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Publisher's Summary

When 007 goes to Harlem, it's not just for the jazz. This is the kingdom of Mr. Big, master of crime, voodoo baron, and partner in SMERSH's grim company of death. Those Mr. Big cannot possess he crushes - like his beautiful prisoner, Solitaire, and her would-be saviors James Bond and Agency man Felix Leiter. All three are marked out as victims in a trail of terror, treachery, and torture that leads from New York's underworld to the shark-infested island in the sun that Mr. Big calls his own.

This audiobook includes an exclusive bonus interview with Rory Kinnear.

Blackstone Audio, Inc. James Bond and 007 are registered trademarks of Danjaq LLC, used under license by Ian Fleming Publications Ltd

©1954 Ian Fleming (P)2014 Blackstone Audio, Inc.

What members say

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  • 4.3 out of 5.0
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Story

  • 4.2 out of 5.0
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  • Will
  • Brandy Station, VA, United States
  • 10-26-16

Far From Racist

I have to say I disagree with the reviews they call this book racist. The book was written in 1954. The language it uses it typical of that time. rather than being racist, this book is actually very Pro African American, as its antagonist is a brilliant, powerful man whose organization proves more capable than the combined resources of the FBI, CIA and MI6. All this in a book that was written while Jim Crow laws were still in effect. Rather than being reviled as racist, this book should be recognized as an early piece of civil rights literature.

7 of 8 people found this review helpful

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Live and Let Die

As the rest of the Bond books, Live and Let Die takes you to the scene where you can picture all the events happening. I always hate when the books end because the are that good.

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The Real James Bond Returns

If your only experience with this title is through the Roger Moore film, then this will be a refreshing change. This is James Bond at his most realistic, without the puns, innuendos, and humorous asides to anyone listening. (Don't get me wrong - I love the films, but these novels are the real deal from which all those ideas sprang.) Here is an, admittedly, dated spy novel with some great elements. If you enjoyed the films you will see plot points that show up in several different films that you probably did not realized originated here. If you enjoy spy novels in general this is a good one.

I should state that when I mentioned that it was dated, it primarily relates to issues relating to black characters. Terminology is of-it's-time referring to them simply as negroes and it makes some very broad racial characterizations that were thought of as accurate back in the day when this was written. I do not get the sense that Ian Fleming was racist in any way. He simply wrote what to the current beliefs and societal views were at that time. Take that into account if you are sensitive to these matters. The novel is approximately 60+ years old.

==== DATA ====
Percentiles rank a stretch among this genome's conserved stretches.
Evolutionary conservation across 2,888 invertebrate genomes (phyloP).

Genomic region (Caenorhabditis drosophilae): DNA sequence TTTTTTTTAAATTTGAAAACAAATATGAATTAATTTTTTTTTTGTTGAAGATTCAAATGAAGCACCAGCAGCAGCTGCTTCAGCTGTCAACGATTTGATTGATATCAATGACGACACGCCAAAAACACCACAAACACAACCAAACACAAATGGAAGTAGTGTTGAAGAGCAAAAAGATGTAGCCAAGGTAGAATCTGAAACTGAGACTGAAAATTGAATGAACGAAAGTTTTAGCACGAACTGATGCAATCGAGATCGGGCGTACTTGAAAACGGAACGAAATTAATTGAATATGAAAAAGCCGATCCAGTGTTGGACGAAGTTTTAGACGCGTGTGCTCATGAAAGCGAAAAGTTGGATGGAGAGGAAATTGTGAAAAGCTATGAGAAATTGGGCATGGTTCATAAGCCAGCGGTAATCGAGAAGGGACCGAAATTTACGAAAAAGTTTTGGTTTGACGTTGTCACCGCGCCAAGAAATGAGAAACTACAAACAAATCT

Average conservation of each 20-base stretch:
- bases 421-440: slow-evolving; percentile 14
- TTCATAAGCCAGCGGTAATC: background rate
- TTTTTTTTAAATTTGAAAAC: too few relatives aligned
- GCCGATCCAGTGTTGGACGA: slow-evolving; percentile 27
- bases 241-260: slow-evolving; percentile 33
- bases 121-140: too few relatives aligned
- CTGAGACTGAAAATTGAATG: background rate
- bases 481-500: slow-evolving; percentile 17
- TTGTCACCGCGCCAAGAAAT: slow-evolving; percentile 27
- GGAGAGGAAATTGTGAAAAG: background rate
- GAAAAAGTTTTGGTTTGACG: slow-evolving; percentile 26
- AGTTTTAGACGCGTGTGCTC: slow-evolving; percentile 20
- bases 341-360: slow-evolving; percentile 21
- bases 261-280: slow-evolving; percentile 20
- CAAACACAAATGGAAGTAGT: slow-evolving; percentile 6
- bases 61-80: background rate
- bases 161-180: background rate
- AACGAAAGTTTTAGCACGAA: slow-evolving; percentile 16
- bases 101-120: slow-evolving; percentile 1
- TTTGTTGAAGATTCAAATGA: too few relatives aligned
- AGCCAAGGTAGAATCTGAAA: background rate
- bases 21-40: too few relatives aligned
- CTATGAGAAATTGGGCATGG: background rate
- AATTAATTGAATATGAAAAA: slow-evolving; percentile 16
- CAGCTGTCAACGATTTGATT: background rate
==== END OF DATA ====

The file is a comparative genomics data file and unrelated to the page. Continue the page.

Bottom line: If you like spy novels in general or James Bond in any form, you owe it to yourself to see how they all began and read Flemings works. This is the second of the series but stands pretty well on it's own. There are a couple minor references to Casino Royale but that is not required reading to enjoy this novel.

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Bond, James Bond

Ian Fleming really has a flare and it is easy to see why they became hit movies when starring the one and only Sean Connery. I enjoy
that Bond is more human sensitive and relies Less on gadgetry. Awkward that people are referred to by their skin color. For example, "the Negro brought the beer to the table" Etc.

  • Overall

Great Book

Love Bond. I could see scenes from several of the movies in this book......in all of them really. I don't understand how people expect "all" books to be written like they are today, with all the political correctness. It was the '50s', so expect 50's writing. I don't think this book was racist at all and agree with the review before mine.....pro not negative. Interesting to see how the English saw us Americans, period. Great book, good reading.

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another hit

great performance and kept me interested all the way through. listened to it multiple times

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Different from the film but interesting

Written in 1954, this has all the colonial racism, sexism, and British exceptionalism one should expect from a Bond novel but as a pulp adventure story it is quite enjoyable.

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well worth reading

It would have to be stupendous for me to give this 5 stars, and perhaps 4 is a stretch, but there were portions that were quite good (the flight to Jamaica being perhaps the best, and Solitare of course is literally to die for). Overall I am quite delighted to have invested the time.

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Much better than that awful Roger Moore movie.

Voodoo. Americans. Sharks. Gold. Harlem. Mr. Big. Jamaica.

Loved every minute of it. One more bond book under my belt.

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great!

even more action than watching it..
and just as sexy. I would recommend this book to get a real feel of James Bond.